Dragonbeat is on a trip through the tea plantations of northern Hunan and will be off for two weeks, but will return with some thoughts on Tuesday August 11.
By Tom Miller
And lo, did Beijing wave its magic wand, and there was much rejoicing!
China’s economy grew 7.9 per cent faster in the second quarter of this year than it did during the same period last year. That means GDP expanded by 7.1 per cent in the first half and is now set to hit the government’s magic 8 per cent target for the year.
Beijing’s massive fiscal and monetary stimulus appears a roaring success. The combination of central government deficit spending and a tsunami of bank loans mean that the total amount of extra cash pumped into the economy above a business-as-usual scenario could be in the order of US$1,000bn this year alone.
But paying for stimulus projects is putting strain on local finances. Only around 30 per cent of the stimulus cash will come from central coffers, with the rest provided by local governments and companies, largely paid for by bank loans and bond issuances.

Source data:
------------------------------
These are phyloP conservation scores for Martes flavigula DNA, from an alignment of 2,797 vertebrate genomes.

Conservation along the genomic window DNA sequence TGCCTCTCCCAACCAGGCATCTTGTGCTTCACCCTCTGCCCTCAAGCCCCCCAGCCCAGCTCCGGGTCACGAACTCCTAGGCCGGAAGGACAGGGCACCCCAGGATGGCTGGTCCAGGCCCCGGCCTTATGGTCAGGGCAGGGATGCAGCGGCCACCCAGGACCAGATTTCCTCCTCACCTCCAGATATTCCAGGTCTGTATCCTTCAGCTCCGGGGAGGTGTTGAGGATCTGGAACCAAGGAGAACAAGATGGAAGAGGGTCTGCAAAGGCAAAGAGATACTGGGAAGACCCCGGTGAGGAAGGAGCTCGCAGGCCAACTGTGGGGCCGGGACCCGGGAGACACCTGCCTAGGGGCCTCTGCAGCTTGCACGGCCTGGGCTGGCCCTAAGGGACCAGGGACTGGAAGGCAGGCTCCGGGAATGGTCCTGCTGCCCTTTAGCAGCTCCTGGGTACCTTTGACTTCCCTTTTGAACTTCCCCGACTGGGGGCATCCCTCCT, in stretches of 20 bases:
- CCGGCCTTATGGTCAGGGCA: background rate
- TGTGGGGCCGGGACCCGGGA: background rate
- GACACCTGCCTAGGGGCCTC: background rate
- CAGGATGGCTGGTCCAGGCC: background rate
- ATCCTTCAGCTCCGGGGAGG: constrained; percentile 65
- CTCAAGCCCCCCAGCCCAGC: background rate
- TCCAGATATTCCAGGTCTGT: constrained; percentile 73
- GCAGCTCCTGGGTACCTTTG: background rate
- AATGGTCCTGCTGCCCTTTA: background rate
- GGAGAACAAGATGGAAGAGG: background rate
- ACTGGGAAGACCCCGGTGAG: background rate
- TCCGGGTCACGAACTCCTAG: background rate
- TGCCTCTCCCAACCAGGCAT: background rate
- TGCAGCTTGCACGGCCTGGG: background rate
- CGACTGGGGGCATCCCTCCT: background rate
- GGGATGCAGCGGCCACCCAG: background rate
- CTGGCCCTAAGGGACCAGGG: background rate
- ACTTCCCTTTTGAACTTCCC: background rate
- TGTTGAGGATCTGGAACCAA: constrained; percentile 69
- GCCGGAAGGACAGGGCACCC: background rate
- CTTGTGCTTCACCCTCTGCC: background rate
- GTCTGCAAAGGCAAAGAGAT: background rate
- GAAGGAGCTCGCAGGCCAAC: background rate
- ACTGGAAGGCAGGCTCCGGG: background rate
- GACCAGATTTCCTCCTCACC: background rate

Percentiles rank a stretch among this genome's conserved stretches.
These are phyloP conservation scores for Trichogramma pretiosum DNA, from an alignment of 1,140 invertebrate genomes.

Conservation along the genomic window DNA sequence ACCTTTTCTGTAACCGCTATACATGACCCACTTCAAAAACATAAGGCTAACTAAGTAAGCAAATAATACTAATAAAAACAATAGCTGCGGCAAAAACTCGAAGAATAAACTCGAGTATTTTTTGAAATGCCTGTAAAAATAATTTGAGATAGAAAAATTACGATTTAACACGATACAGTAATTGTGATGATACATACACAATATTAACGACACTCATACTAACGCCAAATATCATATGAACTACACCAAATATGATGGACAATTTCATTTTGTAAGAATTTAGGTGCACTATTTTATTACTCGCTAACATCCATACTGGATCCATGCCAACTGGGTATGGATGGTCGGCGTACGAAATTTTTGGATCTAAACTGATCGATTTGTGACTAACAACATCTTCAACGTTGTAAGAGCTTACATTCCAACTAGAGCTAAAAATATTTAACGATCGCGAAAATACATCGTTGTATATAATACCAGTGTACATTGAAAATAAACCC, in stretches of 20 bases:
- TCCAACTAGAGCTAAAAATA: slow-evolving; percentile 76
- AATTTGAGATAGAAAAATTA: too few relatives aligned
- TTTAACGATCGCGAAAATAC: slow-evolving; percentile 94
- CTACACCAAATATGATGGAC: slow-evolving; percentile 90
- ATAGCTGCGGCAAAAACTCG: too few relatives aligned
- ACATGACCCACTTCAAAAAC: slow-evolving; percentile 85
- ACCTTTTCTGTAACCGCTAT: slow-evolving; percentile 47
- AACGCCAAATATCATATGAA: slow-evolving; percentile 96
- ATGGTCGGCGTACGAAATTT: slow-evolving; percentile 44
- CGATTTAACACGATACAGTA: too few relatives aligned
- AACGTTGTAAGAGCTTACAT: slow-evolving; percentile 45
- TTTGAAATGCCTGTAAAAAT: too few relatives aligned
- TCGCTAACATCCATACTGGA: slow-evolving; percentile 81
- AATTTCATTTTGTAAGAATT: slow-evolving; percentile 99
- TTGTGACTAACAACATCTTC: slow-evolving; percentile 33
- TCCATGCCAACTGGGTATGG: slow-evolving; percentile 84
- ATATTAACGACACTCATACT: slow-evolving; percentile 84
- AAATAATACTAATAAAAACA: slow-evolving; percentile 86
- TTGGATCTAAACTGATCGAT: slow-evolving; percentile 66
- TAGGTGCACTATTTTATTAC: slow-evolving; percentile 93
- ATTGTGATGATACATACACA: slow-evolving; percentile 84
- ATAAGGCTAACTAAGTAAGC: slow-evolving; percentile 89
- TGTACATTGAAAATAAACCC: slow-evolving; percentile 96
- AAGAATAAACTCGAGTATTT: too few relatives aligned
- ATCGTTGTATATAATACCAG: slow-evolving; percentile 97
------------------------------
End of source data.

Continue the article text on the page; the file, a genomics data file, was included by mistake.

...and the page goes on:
By Kam Wing Chan
Kam Wing Chan, professor of geography at the University of Washington, is an expert on Chinese population statistics and is a guest contributor to the Dragonbeat blog this week.
How big are Chinese cities? That depends on how you measure them.
Back in 2005, Time magazine proclaimed that Chongqing had become “the largest city not only in China but in the world”, with a population in excess of 30m.
But any Chinese citizen will tell you that Beijing and Shanghai, both with real urban populations below 15m, are larger than their supposed competitor in China’s southwest.
Common confusion over the true population size of Chongqing and other Chinese cities reflects the fact that China has highly complex and confusing urban and city statistical data.
By Tom Miller
Beijing and Shanghai are currently the only two Chinese cities that have unquestionable “megacity” status, with populations well in excess of 10m.
But over the next 15 years, 60 new cities with populations of 1.5m-5m are likely to sprout in China, including six new cities – Tianjin, Guangzhou, Shenzhen, Chongqing, Chengdu and Wuhan – with real urban populations exceeding 10m.
Managing this vast migration in a sustainable manner will require more than steel and cement: creating patterns of urban growth that use resources efficiently and avoid irreversible urban sprawl will determine whether the country’s cities become livable economic centres or urban dystopias fugged up with exhaust fumes.
Most important, creating a viable social welfare system may determine whether these mega-cities are paved with gold or strewn with beggars.